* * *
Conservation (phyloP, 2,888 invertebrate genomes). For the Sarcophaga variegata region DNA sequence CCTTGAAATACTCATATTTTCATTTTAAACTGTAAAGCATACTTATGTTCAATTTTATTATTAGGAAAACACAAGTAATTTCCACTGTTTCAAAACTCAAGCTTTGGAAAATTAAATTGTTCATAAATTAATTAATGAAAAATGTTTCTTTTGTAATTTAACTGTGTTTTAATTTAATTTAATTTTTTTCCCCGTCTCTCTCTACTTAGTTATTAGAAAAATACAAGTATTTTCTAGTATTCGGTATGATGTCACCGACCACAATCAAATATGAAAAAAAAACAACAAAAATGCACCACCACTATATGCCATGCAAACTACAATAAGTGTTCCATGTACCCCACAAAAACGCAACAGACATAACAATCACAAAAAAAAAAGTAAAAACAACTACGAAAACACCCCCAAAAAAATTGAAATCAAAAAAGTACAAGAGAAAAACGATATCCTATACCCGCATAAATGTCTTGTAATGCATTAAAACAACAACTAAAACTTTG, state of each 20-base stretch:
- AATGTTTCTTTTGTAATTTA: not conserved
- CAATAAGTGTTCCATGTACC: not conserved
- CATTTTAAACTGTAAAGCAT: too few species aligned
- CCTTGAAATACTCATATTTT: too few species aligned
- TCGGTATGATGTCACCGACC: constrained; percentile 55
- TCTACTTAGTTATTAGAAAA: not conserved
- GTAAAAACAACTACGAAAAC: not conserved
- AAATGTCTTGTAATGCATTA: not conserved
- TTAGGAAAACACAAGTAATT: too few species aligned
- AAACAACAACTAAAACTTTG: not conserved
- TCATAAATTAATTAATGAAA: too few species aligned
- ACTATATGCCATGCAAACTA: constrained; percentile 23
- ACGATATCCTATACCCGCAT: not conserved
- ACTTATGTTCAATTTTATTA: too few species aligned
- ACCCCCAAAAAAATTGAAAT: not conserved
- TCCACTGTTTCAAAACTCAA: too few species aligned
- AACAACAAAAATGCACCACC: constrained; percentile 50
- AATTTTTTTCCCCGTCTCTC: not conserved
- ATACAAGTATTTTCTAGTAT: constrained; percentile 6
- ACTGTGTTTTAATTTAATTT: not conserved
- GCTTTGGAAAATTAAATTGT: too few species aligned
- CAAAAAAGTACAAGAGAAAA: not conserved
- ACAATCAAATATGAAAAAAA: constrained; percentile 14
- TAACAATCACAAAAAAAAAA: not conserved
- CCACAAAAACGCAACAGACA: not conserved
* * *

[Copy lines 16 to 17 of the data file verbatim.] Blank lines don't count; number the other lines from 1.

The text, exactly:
- ACCCCCAAAAAAATTGAAAT: not conserved
- TCCACTGTTTCAAAACTCAA: too few species aligned